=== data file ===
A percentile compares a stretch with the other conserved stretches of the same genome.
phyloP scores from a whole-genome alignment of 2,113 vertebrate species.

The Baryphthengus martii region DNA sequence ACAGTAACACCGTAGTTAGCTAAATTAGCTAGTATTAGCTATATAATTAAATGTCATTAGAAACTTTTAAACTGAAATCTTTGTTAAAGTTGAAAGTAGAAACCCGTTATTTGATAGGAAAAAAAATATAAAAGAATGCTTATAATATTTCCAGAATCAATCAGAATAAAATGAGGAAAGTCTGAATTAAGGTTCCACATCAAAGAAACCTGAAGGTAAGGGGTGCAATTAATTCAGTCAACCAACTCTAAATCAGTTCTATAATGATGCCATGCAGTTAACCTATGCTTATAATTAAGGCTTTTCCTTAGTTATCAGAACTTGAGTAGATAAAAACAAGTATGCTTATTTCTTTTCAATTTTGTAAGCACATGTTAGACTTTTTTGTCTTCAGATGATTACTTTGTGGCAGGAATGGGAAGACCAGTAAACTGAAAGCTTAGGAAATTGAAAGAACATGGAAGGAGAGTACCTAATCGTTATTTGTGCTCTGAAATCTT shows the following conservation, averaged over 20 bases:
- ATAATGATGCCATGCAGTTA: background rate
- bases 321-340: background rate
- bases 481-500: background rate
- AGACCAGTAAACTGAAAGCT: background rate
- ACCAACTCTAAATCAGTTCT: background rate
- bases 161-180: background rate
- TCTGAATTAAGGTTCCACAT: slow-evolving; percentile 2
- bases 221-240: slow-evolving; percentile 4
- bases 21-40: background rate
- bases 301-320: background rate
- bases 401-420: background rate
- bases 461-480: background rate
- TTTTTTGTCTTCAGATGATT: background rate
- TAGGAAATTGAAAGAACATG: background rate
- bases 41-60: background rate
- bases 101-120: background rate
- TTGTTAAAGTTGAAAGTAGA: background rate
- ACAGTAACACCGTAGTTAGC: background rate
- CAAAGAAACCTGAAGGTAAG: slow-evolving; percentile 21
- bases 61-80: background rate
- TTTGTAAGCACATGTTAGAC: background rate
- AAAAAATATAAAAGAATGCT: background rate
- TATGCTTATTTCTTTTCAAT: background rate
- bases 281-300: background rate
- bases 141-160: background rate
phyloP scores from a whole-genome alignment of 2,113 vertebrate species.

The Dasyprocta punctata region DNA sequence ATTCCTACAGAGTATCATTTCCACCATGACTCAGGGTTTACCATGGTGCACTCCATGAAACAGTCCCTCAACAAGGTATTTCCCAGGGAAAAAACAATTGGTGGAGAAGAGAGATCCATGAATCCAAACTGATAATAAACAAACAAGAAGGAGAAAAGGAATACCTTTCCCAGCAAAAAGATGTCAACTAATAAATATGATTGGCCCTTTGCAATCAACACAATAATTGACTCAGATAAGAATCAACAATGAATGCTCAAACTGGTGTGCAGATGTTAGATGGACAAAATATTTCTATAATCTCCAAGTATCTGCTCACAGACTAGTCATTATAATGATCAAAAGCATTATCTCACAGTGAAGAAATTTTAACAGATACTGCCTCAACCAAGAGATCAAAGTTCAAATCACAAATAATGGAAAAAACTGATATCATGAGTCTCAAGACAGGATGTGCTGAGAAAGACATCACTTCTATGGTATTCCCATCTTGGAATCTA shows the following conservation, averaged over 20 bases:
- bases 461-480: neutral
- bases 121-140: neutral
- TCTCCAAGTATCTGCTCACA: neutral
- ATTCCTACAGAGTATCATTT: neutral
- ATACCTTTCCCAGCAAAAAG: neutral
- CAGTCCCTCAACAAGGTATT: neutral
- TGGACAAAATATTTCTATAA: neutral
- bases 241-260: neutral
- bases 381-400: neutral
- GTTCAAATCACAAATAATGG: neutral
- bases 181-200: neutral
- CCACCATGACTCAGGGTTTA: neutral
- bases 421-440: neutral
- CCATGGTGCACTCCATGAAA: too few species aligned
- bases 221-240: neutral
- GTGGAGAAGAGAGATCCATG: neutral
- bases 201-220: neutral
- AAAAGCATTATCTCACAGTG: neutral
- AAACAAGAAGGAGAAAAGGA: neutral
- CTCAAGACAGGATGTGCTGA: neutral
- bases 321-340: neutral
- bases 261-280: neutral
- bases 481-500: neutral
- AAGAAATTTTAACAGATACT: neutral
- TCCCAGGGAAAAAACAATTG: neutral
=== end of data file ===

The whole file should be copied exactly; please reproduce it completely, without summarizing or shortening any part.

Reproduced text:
A percentile compares a stretch with the other conserved stretches of the same genome.
phyloP scores from a whole-genome alignment of 2,113 vertebrate species.

The Baryphthengus martii region DNA sequence ACAGTAACACCGTAGTTAGCTAAATTAGCTAGTATTAGCTATATAATTAAATGTCATTAGAAACTTTTAAACTGAAATCTTTGTTAAAGTTGAAAGTAGAAACCCGTTATTTGATAGGAAAAAAAATATAAAAGAATGCTTATAATATTTCCAGAATCAATCAGAATAAAATGAGGAAAGTCTGAATTAAGGTTCCACATCAAAGAAACCTGAAGGTAAGGGGTGCAATTAATTCAGTCAACCAACTCTAAATCAGTTCTATAATGATGCCATGCAGTTAACCTATGCTTATAATTAAGGCTTTTCCTTAGTTATCAGAACTTGAGTAGATAAAAACAAGTATGCTTATTTCTTTTCAATTTTGTAAGCACATGTTAGACTTTTTTGTCTTCAGATGATTACTTTGTGGCAGGAATGGGAAGACCAGTAAACTGAAAGCTTAGGAAATTGAAAGAACATGGAAGGAGAGTACCTAATCGTTATTTGTGCTCTGAAATCTT shows the following conservation, averaged over 20 bases:
- ATAATGATGCCATGCAGTTA: background rate
- bases 321-340: background rate
- bases 481-500: background rate
- AGACCAGTAAACTGAAAGCT: background rate
- ACCAACTCTAAATCAGTTCT: background rate
- bases 161-180: background rate
- TCTGAATTAAGGTTCCACAT: slow-evolving; percentile 2
- bases 221-240: slow-evolving; percentile 4
- bases 21-40: background rate
- bases 301-320: background rate
- bases 401-420: background rate
- bases 461-480: background rate
- TTTTTTGTCTTCAGATGATT: background rate
- TAGGAAATTGAAAGAACATG: background rate
- bases 41-60: background rate
- bases 101-120: background rate
- TTGTTAAAGTTGAAAGTAGA: background rate
- ACAGTAACACCGTAGTTAGC: background rate
- CAAAGAAACCTGAAGGTAAG: slow-evolving; percentile 21
- bases 61-80: background rate
- TTTGTAAGCACATGTTAGAC: background rate
- AAAAAATATAAAAGAATGCT: background rate
- TATGCTTATTTCTTTTCAAT: background rate
- bases 281-300: background rate
- bases 141-160: background rate
phyloP scores from a whole-genome alignment of 2,113 vertebrate species.

The Dasyprocta punctata region DNA sequence ATTCCTACAGAGTATCATTTCCACCATGACTCAGGGTTTACCATGGTGCACTCCATGAAACAGTCCCTCAACAAGGTATTTCCCAGGGAAAAAACAATTGGTGGAGAAGAGAGATCCATGAATCCAAACTGATAATAAACAAACAAGAAGGAGAAAAGGAATACCTTTCCCAGCAAAAAGATGTCAACTAATAAATATGATTGGCCCTTTGCAATCAACACAATAATTGACTCAGATAAGAATCAACAATGAATGCTCAAACTGGTGTGCAGATGTTAGATGGACAAAATATTTCTATAATCTCCAAGTATCTGCTCACAGACTAGTCATTATAATGATCAAAAGCATTATCTCACAGTGAAGAAATTTTAACAGATACTGCCTCAACCAAGAGATCAAAGTTCAAATCACAAATAATGGAAAAAACTGATATCATGAGTCTCAAGACAGGATGTGCTGAGAAAGACATCACTTCTATGGTATTCCCATCTTGGAATCTA shows the following conservation, averaged over 20 bases:
- bases 461-480: neutral
- bases 121-140: neutral
- TCTCCAAGTATCTGCTCACA: neutral
- ATTCCTACAGAGTATCATTT: neutral
- ATACCTTTCCCAGCAAAAAG: neutral
- CAGTCCCTCAACAAGGTATT: neutral
- TGGACAAAATATTTCTATAA: neutral
- bases 241-260: neutral
- bases 381-400: neutral
- GTTCAAATCACAAATAATGG: neutral
- bases 181-200: neutral
- CCACCATGACTCAGGGTTTA: neutral
- bases 421-440: neutral
- CCATGGTGCACTCCATGAAA: too few species aligned
- bases 221-240: neutral
- GTGGAGAAGAGAGATCCATG: neutral
- bases 201-220: neutral
- AAAAGCATTATCTCACAGTG: neutral
- AAACAAGAAGGAGAAAAGGA: neutral
- CTCAAGACAGGATGTGCTGA: neutral
- bases 321-340: neutral
- bases 261-280: neutral
- bases 481-500: neutral
- AAGAAATTTTAACAGATACT: neutral
- TCCCAGGGAAAAAACAATTG: neutral